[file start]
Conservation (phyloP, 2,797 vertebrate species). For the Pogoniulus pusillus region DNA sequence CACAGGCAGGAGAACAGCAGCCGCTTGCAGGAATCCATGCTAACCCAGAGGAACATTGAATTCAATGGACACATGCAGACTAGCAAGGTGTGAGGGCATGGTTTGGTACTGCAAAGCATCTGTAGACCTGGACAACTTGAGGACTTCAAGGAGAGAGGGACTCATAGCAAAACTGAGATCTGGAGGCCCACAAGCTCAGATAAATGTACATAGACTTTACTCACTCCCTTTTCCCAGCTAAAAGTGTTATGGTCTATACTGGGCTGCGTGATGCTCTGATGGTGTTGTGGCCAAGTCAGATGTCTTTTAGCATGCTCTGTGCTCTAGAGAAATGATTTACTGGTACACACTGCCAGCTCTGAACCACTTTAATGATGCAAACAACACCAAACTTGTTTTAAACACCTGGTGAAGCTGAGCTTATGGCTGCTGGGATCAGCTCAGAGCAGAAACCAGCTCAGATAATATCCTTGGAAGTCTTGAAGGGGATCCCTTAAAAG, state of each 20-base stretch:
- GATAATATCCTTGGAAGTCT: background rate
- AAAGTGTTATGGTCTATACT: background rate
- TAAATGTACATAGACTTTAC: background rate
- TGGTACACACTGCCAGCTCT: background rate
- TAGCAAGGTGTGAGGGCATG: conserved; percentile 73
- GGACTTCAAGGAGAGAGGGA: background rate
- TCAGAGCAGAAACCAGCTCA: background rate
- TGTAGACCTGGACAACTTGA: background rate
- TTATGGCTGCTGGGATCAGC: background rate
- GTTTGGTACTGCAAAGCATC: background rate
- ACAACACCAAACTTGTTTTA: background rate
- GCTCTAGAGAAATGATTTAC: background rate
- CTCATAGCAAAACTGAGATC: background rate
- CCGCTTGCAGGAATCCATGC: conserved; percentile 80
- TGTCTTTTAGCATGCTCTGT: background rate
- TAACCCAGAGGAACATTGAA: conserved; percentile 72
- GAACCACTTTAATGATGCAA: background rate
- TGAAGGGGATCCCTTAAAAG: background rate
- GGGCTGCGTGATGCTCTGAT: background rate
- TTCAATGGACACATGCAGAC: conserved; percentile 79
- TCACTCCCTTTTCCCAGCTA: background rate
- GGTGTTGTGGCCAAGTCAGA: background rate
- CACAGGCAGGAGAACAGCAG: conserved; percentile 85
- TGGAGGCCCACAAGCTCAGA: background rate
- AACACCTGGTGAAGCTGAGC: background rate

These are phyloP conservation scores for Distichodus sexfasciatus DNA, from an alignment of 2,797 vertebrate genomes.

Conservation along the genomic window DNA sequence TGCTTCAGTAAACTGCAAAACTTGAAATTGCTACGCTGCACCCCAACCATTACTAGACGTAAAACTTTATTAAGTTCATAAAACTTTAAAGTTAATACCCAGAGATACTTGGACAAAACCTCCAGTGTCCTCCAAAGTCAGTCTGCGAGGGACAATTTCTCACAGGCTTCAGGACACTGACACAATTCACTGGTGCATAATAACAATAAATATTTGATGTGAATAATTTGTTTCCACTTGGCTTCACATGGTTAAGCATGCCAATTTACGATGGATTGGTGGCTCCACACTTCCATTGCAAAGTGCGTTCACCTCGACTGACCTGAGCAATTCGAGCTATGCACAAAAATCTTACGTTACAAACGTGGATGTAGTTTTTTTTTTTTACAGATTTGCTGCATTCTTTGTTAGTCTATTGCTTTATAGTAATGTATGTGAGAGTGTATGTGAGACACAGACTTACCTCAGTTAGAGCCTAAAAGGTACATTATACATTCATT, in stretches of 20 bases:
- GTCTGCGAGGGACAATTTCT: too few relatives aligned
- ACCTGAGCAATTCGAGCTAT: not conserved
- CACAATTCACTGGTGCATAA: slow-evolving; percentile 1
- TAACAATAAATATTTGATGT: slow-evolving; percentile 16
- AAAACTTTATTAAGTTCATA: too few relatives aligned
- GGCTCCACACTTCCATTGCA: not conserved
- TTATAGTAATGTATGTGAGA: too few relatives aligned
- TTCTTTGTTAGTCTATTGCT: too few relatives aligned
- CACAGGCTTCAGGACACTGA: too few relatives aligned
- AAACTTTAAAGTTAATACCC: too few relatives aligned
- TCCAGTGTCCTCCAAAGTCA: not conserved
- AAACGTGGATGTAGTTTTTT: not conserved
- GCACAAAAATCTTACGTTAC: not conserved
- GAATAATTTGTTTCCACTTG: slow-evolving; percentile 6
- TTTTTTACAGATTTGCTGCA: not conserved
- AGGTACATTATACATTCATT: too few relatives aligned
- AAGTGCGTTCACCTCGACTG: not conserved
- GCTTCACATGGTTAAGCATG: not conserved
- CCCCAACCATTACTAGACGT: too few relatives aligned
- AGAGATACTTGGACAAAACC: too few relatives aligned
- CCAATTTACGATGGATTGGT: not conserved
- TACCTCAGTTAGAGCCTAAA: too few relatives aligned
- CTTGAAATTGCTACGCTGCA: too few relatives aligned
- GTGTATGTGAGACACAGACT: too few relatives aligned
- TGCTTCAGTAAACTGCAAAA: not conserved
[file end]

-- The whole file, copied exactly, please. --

Conservation (phyloP, 2,797 vertebrate species). For the Pogoniulus pusillus region DNA sequence CACAGGCAGGAGAACAGCAGCCGCTTGCAGGAATCCATGCTAACCCAGAGGAACATTGAATTCAATGGACACATGCAGACTAGCAAGGTGTGAGGGCATGGTTTGGTACTGCAAAGCATCTGTAGACCTGGACAACTTGAGGACTTCAAGGAGAGAGGGACTCATAGCAAAACTGAGATCTGGAGGCCCACAAGCTCAGATAAATGTACATAGACTTTACTCACTCCCTTTTCCCAGCTAAAAGTGTTATGGTCTATACTGGGCTGCGTGATGCTCTGATGGTGTTGTGGCCAAGTCAGATGTCTTTTAGCATGCTCTGTGCTCTAGAGAAATGATTTACTGGTACACACTGCCAGCTCTGAACCACTTTAATGATGCAAACAACACCAAACTTGTTTTAAACACCTGGTGAAGCTGAGCTTATGGCTGCTGGGATCAGCTCAGAGCAGAAACCAGCTCAGATAATATCCTTGGAAGTCTTGAAGGGGATCCCTTAAAAG, state of each 20-base stretch:
- GATAATATCCTTGGAAGTCT: background rate
- AAAGTGTTATGGTCTATACT: background rate
- TAAATGTACATAGACTTTAC: background rate
- TGGTACACACTGCCAGCTCT: background rate
- TAGCAAGGTGTGAGGGCATG: conserved; percentile 73
- GGACTTCAAGGAGAGAGGGA: background rate
- TCAGAGCAGAAACCAGCTCA: background rate
- TGTAGACCTGGACAACTTGA: background rate
- TTATGGCTGCTGGGATCAGC: background rate
- GTTTGGTACTGCAAAGCATC: background rate
- ACAACACCAAACTTGTTTTA: background rate
- GCTCTAGAGAAATGATTTAC: background rate
- CTCATAGCAAAACTGAGATC: background rate
- CCGCTTGCAGGAATCCATGC: conserved; percentile 80
- TGTCTTTTAGCATGCTCTGT: background rate
- TAACCCAGAGGAACATTGAA: conserved; percentile 72
- GAACCACTTTAATGATGCAA: background rate
- TGAAGGGGATCCCTTAAAAG: background rate
- GGGCTGCGTGATGCTCTGAT: background rate
- TTCAATGGACACATGCAGAC: conserved; percentile 79
- TCACTCCCTTTTCCCAGCTA: background rate
- GGTGTTGTGGCCAAGTCAGA: background rate
- CACAGGCAGGAGAACAGCAG: conserved; percentile 85
- TGGAGGCCCACAAGCTCAGA: background rate
- AACACCTGGTGAAGCTGAGC: background rate

These are phyloP conservation scores for Distichodus sexfasciatus DNA, from an alignment of 2,797 vertebrate genomes.

Conservation along the genomic window DNA sequence TGCTTCAGTAAACTGCAAAACTTGAAATTGCTACGCTGCACCCCAACCATTACTAGACGTAAAACTTTATTAAGTTCATAAAACTTTAAAGTTAATACCCAGAGATACTTGGACAAAACCTCCAGTGTCCTCCAAAGTCAGTCTGCGAGGGACAATTTCTCACAGGCTTCAGGACACTGACACAATTCACTGGTGCATAATAACAATAAATATTTGATGTGAATAATTTGTTTCCACTTGGCTTCACATGGTTAAGCATGCCAATTTACGATGGATTGGTGGCTCCACACTTCCATTGCAAAGTGCGTTCACCTCGACTGACCTGAGCAATTCGAGCTATGCACAAAAATCTTACGTTACAAACGTGGATGTAGTTTTTTTTTTTTACAGATTTGCTGCATTCTTTGTTAGTCTATTGCTTTATAGTAATGTATGTGAGAGTGTATGTGAGACACAGACTTACCTCAGTTAGAGCCTAAAAGGTACATTATACATTCATT, in stretches of 20 bases:
- GTCTGCGAGGGACAATTTCT: too few relatives aligned
- ACCTGAGCAATTCGAGCTAT: not conserved
- CACAATTCACTGGTGCATAA: slow-evolving; percentile 1
- TAACAATAAATATTTGATGT: slow-evolving; percentile 16
- AAAACTTTATTAAGTTCATA: too few relatives aligned
- GGCTCCACACTTCCATTGCA: not conserved
- TTATAGTAATGTATGTGAGA: too few relatives aligned
- TTCTTTGTTAGTCTATTGCT: too few relatives aligned
- CACAGGCTTCAGGACACTGA: too few relatives aligned
- AAACTTTAAAGTTAATACCC: too few relatives aligned
- TCCAGTGTCCTCCAAAGTCA: not conserved
- AAACGTGGATGTAGTTTTTT: not conserved
- GCACAAAAATCTTACGTTAC: not conserved
- GAATAATTTGTTTCCACTTG: slow-evolving; percentile 6
- TTTTTTACAGATTTGCTGCA: not conserved
- AGGTACATTATACATTCATT: too few relatives aligned
- AAGTGCGTTCACCTCGACTG: not conserved
- GCTTCACATGGTTAAGCATG: not conserved
- CCCCAACCATTACTAGACGT: too few relatives aligned
- AGAGATACTTGGACAAAACC: too few relatives aligned
- CCAATTTACGATGGATTGGT: not conserved
- TACCTCAGTTAGAGCCTAAA: too few relatives aligned
- CTTGAAATTGCTACGCTGCA: too few relatives aligned
- GTGTATGTGAGACACAGACT: too few relatives aligned
- TGCTTCAGTAAACTGCAAAA: not conserved